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Cécile Bensimon

Cécile Bensimon

Director of Ethics and Professional Affairs
Canadian Medical Association

Cécile M. Bensimon is Director of Ethics and Professional Affairs at the Canadian Medical Association (CMA) and Chair of the Research Ethics Board (REB) at the Children’s Hospital of Eastern Ontario (CHEO). She earned her PhD from the Institute of Medical Science and Joint Centre for Bioethics at the University of Toronto. Previously, Cécile was at the University of Toronto Leslie Dan Faculty of Pharmacy and Faculty of Dentistry after returning from a visiting scholarship at Tel Aviv University’s Sackler School of Medicine in humanitarian and disaster ethics. Cécile has served as an ethics advisor for various levels of government during the H1N1 pandemic and the COVID-19 pandemic.

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Marc Bilodeau

Marc Bilodeau

Family Physician and Surgeon General
Canadian Armed Forces

Major-General Marc Bilodeau has been serving as a family physician in the Canadian Armed Forces (CAF) since 2000. He has occupied several staff, leadership and command positions within the CAF, either in Canada or abroad (Afghanistan/Europe). He is presently the CAF Surgeon General, the highest ranked position for the Canadian military health system. Since 2013, he has been as a surveyor for Accreditation Canada and completed a Master’s in Public Administration.  He has also chaired the College of Family Physicians of Canada (CFPC)’s Patient Medical Home steering committed in addition to co-chairing the Health Standards Organization’s Technical Committee on Primary Health Care.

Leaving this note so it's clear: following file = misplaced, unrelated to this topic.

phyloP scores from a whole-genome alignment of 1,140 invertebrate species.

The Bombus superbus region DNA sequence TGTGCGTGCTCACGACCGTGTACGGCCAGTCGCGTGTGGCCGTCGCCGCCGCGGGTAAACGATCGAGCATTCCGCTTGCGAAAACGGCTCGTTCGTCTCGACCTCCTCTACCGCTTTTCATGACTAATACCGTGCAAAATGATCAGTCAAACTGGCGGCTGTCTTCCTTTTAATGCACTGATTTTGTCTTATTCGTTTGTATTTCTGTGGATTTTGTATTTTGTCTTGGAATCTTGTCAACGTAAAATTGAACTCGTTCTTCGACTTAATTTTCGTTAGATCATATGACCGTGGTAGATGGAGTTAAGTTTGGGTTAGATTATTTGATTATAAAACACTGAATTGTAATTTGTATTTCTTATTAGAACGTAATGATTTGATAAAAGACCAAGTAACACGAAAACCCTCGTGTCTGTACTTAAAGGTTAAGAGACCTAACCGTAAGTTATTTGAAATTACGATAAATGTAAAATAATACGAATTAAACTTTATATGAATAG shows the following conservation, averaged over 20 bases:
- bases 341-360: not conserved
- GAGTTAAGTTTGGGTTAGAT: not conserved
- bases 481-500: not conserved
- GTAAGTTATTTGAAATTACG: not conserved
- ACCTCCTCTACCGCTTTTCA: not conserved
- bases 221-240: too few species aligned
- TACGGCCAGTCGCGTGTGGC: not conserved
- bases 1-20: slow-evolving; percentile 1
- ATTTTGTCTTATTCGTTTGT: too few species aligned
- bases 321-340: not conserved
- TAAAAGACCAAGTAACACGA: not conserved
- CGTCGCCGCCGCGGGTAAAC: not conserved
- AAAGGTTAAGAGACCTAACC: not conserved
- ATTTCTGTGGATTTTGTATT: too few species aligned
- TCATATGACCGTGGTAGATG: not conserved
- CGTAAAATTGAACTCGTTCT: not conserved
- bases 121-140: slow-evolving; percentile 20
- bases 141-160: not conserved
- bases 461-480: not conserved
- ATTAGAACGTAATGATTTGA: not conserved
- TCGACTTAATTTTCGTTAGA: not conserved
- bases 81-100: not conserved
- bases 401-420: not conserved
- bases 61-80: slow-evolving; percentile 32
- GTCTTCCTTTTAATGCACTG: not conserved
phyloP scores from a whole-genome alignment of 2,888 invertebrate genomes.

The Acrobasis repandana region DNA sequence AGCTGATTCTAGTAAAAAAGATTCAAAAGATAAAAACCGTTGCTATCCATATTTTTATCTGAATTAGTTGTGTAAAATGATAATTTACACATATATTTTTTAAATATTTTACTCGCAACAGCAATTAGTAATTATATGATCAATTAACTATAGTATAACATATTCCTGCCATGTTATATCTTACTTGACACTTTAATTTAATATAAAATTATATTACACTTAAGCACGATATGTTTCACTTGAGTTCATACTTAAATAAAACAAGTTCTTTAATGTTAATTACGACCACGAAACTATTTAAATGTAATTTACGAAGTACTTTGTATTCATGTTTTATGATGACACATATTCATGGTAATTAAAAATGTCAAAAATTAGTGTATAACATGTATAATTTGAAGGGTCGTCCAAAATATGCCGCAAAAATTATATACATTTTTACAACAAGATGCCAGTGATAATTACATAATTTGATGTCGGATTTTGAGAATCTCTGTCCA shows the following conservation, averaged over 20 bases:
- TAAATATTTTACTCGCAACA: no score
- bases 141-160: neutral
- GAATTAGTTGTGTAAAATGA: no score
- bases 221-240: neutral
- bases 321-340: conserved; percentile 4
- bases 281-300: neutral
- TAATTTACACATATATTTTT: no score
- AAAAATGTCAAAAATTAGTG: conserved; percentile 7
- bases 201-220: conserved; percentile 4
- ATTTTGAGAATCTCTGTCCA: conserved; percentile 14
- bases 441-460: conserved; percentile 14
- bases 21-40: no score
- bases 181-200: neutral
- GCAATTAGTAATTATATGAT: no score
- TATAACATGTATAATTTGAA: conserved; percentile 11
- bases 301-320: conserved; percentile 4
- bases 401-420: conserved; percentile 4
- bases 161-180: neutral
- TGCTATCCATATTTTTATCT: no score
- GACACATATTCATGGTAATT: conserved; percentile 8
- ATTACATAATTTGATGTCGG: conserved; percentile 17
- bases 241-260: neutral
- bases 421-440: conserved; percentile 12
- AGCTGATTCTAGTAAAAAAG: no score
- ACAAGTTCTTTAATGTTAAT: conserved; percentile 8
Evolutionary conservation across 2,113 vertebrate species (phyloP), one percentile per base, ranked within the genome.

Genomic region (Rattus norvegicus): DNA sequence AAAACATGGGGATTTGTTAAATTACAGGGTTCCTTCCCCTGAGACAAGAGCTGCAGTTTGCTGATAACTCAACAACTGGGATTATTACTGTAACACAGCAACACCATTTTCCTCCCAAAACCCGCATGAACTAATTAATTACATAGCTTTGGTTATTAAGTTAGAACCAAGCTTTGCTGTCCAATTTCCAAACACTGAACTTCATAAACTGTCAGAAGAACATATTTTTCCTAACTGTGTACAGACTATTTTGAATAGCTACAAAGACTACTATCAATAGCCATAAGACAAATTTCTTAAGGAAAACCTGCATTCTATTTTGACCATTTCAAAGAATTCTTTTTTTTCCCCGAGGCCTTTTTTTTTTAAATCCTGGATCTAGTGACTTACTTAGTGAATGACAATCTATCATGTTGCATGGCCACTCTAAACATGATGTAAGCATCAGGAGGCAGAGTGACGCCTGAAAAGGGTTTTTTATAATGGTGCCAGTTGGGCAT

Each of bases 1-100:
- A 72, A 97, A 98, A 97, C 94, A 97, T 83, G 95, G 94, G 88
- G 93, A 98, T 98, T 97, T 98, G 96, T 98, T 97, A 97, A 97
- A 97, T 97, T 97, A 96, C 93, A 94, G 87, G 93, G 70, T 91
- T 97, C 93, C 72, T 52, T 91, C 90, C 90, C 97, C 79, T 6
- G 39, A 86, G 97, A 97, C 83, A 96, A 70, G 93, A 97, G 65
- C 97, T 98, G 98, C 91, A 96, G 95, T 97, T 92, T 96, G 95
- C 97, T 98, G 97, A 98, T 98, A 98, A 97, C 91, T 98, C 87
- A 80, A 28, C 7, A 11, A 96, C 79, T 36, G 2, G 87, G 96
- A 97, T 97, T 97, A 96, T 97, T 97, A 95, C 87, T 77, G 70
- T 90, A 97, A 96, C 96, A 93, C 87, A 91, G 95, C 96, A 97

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Jennifer Chandler

Jennifer Chandler

Professor of Law
University of Ottawa

Jennifer Chandler researches the legal and ethical aspects of biomedical science and technology. She is internationally recognized for her research and writing in the law and ethics of mental health and the brain sciences. She is a former member of the Board of Directors of the International Neuroethics Society, and serves on a number of international editorial and advisory boards boards in the field. She is co-editor of the book Law and Mind: Mental Health Law and Policy in Canada (LexisNexis Canada 2016). Jennifer also holds the Bertram Loeb Chair in Organ Donation and Transplantation Research, a field that has intersections with mind/brain law at issues such as neurological determination of death (brain death) prior to donation. Jennifer holds degrees in Law from Harvard University and Queen’s University, and served as clerk to the Hon. Mr. Justice John Sopinka of the Supreme Court of Canada.